As I’ve remarked once or twice, I’m a sucker for a ‘killer virus’ movie or TV series. There’s a few of them around right now – fewer now that Helix has been cancelled – but these things tend to go in cycles. In the early 70s, there were killer viruses all over the place, thanks in part to Michael Crichton’s career-making book The Andromeda Strain. After taking a break in the 80s – the arrival of AIDS made it all seem a bit close to home – the 90s saw a resurgence in interest in viruses, thanks to Richard Preston’s Ebola-centric The Hot Zone, which quickly led to the Dustin Hoffman movie Outbreak in 1995
But my suckerhood for killer viruses means that I also remember the far less influential – and quite obvious cash-in – The Burning Zone. Airing on the UPN network in 1996-97, it saw a team of US investigators travelling the world to fight outbreaks of disease wherever they found them.
At least that was the idea. Trouble was no one was quite sure the best way of making viruses sexy so in a singularly interesting way, The Burning Zone was actually the very model of science itself that practically every week, there was a great big experiment in formats, as the producers – who themselves changed frequently – tried their best to work out what the audience wanted, whether that meant changing the show from science fiction to science fact, firing the stars, changing the settings, or turning villains into heroes.
Created by Coleman Luck (The Equalizer, MANTIS), the show’s initial set-up was relatively simple. Jeffrey Dean Morgan (in quite an early lead role for him) is a virologist who survived a childhood case of Ebola but survived to tell the tale – even if his parents didn't. He’s hired by Michael Harris on behalf of the White House to run a small, top secret, federal biological task force to stomp out diseases. Helping him is WHO doctor Tamlyn Tomita (Babylon 5) and, because it was the 90s, there’s a black guy (James Black), too, but he’s in charge of security rather than thinky old doctoring.
But being the age of The X-Files, it wasn’t enough that there was a disease to cure every week, whether that was haemorrhagic fever, hypothyroidism, a flesh-eating virus or the disease that wiped out the Mayans. No, there had to be something else, too.
What that something else was varied throughout the series. In the first episode, it was an intelligent virus that planned to dominate humanity. Despite being flagged up as the show’s ‘Big Bad’, that lasted all of an episode. After that, we got diseases that caused fear, rage and insanity. We also got psychic surgery and most surprisingly of all, we got an occult Nazi weapon called ‘The Eyes of Odin’ (hints of Captain America there?).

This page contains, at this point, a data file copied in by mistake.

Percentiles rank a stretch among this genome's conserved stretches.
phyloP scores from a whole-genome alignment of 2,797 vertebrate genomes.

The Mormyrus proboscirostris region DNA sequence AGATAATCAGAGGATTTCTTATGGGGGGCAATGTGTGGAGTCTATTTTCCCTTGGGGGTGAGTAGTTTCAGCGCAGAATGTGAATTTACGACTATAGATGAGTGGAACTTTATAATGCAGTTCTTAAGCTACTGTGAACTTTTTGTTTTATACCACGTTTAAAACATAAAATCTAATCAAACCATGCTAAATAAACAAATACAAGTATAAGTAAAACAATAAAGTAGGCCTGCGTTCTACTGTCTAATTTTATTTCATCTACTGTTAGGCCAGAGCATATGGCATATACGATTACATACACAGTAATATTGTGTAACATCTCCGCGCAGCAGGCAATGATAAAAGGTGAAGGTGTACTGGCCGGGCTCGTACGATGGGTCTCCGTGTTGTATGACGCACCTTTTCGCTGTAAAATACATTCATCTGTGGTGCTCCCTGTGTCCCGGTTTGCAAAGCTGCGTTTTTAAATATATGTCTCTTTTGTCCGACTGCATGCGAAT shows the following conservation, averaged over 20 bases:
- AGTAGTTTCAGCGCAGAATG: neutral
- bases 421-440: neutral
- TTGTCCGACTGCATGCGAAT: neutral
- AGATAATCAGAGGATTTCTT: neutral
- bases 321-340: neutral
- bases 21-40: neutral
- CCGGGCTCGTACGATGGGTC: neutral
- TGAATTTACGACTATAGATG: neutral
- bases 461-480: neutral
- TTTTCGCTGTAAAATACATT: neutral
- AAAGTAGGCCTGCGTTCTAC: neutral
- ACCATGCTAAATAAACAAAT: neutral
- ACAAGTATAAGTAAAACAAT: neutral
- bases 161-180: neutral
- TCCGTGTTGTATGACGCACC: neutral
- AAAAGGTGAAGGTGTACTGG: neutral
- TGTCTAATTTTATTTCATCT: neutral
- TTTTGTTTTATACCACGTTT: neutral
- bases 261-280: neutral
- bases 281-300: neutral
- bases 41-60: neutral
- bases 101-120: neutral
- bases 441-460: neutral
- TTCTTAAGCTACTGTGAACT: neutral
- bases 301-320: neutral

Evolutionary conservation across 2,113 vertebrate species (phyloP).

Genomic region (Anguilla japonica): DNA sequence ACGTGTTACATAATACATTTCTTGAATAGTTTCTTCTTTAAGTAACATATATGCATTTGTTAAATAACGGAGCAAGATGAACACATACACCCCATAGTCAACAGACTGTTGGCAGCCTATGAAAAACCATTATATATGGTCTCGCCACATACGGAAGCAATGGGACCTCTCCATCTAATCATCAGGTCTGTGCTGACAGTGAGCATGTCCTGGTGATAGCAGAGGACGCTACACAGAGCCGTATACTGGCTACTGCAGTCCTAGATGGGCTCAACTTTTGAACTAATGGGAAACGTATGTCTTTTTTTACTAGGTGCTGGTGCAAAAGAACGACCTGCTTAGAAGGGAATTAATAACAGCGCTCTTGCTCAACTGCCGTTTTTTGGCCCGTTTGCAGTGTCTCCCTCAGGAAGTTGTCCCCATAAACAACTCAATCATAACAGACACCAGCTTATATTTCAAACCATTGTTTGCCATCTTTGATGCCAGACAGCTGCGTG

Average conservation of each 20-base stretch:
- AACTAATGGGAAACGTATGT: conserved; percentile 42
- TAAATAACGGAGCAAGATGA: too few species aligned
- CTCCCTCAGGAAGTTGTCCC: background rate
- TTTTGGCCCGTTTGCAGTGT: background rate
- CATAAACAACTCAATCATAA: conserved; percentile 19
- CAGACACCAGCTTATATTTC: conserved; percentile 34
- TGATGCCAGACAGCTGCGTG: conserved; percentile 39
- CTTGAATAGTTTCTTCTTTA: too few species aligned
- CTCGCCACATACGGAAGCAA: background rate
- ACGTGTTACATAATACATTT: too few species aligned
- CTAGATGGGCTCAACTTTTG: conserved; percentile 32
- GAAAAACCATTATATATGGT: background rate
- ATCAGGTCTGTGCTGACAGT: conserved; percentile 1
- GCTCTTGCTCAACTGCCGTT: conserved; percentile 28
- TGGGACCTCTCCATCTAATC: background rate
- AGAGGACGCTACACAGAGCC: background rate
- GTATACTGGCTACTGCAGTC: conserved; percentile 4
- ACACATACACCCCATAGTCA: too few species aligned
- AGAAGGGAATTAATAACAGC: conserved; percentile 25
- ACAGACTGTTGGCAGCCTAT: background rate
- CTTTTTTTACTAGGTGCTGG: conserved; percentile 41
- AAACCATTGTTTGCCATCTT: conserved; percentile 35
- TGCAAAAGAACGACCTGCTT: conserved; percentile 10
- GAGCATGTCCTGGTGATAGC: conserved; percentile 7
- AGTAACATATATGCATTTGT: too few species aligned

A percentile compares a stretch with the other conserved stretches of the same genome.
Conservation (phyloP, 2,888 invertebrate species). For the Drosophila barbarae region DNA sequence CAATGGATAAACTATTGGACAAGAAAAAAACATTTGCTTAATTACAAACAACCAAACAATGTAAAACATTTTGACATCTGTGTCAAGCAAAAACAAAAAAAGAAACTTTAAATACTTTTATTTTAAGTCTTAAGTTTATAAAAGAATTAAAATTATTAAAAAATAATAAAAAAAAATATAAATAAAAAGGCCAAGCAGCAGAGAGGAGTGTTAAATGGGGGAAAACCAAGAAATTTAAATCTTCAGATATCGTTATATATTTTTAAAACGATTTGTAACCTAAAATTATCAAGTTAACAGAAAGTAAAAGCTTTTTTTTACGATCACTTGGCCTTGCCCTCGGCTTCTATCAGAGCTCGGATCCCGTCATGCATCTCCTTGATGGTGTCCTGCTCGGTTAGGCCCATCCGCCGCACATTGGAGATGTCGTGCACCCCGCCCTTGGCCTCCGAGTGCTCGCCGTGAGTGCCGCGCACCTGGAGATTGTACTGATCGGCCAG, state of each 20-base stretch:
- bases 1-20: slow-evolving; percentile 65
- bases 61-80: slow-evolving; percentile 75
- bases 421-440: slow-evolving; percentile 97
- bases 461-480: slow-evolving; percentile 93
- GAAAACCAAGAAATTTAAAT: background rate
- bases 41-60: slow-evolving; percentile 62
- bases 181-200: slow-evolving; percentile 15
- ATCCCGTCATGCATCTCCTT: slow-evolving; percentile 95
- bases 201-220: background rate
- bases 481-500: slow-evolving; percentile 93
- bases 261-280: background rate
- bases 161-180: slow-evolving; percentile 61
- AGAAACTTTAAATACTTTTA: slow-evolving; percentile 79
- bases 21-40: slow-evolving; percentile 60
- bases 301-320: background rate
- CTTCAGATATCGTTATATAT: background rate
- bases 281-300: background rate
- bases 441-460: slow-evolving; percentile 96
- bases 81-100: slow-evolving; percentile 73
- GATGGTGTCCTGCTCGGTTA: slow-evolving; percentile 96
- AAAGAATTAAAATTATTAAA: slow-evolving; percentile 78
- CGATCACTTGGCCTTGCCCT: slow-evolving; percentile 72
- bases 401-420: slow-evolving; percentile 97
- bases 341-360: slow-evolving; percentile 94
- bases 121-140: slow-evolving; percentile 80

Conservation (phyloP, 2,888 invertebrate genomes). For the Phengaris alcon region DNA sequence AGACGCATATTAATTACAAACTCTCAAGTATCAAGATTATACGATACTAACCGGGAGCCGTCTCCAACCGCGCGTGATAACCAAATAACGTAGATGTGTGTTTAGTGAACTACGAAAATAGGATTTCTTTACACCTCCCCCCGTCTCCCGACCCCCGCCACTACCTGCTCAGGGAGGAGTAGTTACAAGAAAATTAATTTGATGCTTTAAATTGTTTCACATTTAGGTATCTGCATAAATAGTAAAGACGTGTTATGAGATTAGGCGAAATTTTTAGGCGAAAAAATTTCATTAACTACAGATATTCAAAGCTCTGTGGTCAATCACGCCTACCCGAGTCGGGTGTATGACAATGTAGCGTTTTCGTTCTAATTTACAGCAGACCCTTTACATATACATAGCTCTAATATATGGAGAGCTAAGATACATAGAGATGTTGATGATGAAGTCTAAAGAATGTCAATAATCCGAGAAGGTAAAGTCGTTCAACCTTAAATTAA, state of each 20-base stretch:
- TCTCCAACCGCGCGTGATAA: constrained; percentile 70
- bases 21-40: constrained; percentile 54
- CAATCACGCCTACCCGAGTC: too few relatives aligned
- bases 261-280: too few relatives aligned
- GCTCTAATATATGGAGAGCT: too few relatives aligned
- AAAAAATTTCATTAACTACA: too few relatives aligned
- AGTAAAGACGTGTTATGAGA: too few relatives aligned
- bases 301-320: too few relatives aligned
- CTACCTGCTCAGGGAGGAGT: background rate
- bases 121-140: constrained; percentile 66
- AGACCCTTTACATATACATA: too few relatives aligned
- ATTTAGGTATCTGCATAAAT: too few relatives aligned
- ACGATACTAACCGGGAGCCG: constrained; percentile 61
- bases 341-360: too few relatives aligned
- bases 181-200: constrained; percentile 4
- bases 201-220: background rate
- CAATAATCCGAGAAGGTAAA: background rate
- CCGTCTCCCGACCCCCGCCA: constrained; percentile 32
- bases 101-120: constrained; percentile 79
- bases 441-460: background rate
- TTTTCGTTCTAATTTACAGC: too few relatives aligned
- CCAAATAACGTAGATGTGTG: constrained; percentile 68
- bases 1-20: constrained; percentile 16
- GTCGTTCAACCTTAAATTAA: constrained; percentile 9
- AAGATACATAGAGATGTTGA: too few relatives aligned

Science, of course, isn’t sexy and patient administration of medicines is even less sexy. So as well as every disease miraculously being cured by the end of every episode, the show also insisted on there being spiritual and religious components to the cures that this crack team turned up. That meant we could have everything from someone surviving because he ‘had a reason to live’, through praying to avoid spontaneous combustion all the way through to a cure made from the fruit from the Tree of Knowledge of Good and Evil in the Garden of Eden. We even got trips to the after life…
About halfway through the series, it was time for more experiments, this time behind the scenes, with a new set of producers. As well as ditching the mystical in favour of more Earth-bound tales, they changed the titles, the theme tune and even the lead of the show, getting rid of Morgan and Tomita and replacing them with the motorcyle-riding Bradford Tatum (who was eventually united with Morgan over on Magic City). However, Tatum didn’t get to be the new lead – instead, Harris, who had been the somewhat untrustyworth, ruthless boss up until now (the kind of man who thought that an entire aircraft full of people almost dying was fine, so long as the rest of America was safe) got to be the hero of the piece, instead.
It was an interesting attempt to revive the flagging show, but unfortunately it didn’t work. In part, that’s because the new style of plot included straight out remakes of The Bodyguard, with Tatum saving rock stars, rather than anything too taxing of the old brain cells.
By the end, The Burning Zone had gone "through so many transformations in its brief 19-episode run that no viewer who saw the first show would recognise the last,” according to The Sci-Fi Channel Encyclopedia of TV Science-Fiction. As a result, it got cancelled. Oh well.
There’s not much by way of clips I can offer you, but here’s what I can give you to get a slight sampling of its full capabilities. The first features Jeffrey Dean Morgan suffering from Michael Harris’ evil boss routine at a bar:
The second and third offer us lots of Mark Lindsay Chapman from the episode Blood Covenant.
And just for a bit of bewilderment, the fourth gives us some stock footage of Airwolf being used as a police helicopter in a Korean dub of an episode.
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